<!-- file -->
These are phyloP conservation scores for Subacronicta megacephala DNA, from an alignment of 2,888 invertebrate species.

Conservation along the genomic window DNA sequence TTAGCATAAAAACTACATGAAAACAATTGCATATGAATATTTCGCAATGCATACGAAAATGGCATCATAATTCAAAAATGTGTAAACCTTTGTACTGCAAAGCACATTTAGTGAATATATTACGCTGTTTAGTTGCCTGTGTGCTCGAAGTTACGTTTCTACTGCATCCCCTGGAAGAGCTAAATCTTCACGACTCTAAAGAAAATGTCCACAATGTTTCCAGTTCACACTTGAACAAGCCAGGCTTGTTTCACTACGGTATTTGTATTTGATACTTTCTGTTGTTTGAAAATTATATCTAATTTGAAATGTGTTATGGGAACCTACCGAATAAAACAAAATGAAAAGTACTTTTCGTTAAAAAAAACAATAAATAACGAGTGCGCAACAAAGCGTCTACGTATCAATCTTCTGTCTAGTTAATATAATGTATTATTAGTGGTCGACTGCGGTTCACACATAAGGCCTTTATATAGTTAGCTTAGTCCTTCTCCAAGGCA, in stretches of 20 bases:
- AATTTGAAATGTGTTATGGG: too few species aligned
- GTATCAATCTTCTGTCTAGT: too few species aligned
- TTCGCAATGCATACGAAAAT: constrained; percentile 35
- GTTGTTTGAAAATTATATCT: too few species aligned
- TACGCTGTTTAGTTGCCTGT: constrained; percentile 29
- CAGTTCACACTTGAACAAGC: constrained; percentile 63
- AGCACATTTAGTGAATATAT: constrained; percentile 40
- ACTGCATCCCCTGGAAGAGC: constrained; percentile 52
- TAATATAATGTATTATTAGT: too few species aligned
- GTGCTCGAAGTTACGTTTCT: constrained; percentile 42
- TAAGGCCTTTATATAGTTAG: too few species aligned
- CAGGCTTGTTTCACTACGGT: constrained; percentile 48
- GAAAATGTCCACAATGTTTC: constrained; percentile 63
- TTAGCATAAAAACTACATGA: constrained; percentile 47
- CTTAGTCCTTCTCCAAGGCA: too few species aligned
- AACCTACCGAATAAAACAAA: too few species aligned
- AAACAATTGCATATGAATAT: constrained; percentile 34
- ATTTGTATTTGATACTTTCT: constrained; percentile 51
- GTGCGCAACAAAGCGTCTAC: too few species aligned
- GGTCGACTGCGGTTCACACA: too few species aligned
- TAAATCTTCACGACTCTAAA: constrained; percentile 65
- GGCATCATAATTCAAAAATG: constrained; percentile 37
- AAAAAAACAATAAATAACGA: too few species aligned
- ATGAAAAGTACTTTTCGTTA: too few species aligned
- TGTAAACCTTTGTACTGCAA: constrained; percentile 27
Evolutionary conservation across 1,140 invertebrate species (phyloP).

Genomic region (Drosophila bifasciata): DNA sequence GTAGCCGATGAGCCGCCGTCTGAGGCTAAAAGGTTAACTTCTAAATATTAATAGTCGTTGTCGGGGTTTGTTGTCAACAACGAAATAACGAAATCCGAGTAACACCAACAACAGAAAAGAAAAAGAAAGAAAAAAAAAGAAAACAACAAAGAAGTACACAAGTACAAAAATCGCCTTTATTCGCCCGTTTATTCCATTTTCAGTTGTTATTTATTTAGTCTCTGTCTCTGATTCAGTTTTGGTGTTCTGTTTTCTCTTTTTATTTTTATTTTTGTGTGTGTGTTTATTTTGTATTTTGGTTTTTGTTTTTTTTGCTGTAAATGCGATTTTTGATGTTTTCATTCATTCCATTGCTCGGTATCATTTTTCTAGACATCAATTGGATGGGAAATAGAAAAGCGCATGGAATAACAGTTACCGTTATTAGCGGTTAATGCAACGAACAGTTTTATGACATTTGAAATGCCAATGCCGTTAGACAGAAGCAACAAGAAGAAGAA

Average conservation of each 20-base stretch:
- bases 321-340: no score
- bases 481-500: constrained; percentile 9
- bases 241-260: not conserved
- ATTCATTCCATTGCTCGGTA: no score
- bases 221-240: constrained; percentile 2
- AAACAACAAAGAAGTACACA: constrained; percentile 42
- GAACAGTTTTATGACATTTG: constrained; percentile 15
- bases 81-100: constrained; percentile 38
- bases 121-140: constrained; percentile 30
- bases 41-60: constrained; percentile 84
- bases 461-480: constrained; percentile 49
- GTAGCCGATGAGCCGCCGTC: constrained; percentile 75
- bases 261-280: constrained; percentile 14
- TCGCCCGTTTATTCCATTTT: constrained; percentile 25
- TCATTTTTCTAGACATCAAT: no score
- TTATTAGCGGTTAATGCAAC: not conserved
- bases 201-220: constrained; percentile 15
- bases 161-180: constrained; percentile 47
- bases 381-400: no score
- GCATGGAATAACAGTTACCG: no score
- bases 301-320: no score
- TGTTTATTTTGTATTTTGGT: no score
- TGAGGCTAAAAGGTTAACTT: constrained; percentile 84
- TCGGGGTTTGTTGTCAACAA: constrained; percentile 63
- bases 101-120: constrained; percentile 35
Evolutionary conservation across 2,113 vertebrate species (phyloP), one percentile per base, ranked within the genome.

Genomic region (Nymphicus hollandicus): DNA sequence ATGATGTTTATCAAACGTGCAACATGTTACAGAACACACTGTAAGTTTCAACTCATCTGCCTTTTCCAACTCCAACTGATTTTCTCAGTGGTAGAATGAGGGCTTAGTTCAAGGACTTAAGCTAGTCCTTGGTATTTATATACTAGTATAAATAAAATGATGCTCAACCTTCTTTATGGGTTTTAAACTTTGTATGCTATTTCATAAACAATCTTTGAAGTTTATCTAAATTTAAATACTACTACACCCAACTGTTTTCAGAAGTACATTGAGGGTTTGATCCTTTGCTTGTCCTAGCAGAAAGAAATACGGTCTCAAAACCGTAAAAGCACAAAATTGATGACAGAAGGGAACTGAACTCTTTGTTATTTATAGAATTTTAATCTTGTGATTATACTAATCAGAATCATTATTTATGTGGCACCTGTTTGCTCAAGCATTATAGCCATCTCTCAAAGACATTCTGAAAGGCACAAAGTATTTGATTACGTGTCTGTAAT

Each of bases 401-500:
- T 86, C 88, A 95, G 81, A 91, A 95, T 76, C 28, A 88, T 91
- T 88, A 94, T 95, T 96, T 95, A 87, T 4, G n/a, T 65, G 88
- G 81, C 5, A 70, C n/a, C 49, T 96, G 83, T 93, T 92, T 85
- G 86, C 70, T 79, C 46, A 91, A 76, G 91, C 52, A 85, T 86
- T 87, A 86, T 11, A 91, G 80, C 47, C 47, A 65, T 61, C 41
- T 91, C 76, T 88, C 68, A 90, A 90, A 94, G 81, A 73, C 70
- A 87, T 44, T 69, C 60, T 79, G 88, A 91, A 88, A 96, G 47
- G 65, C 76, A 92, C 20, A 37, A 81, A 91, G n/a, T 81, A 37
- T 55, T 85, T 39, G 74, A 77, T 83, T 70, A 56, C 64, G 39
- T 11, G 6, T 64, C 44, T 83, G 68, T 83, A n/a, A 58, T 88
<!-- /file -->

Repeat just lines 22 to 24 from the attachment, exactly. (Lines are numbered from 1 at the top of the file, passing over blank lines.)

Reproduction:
- GGTCGACTGCGGTTCACACA: too few species aligned
- TAAATCTTCACGACTCTAAA: constrained; percentile 65
- GGCATCATAATTCAAAAATG: constrained; percentile 37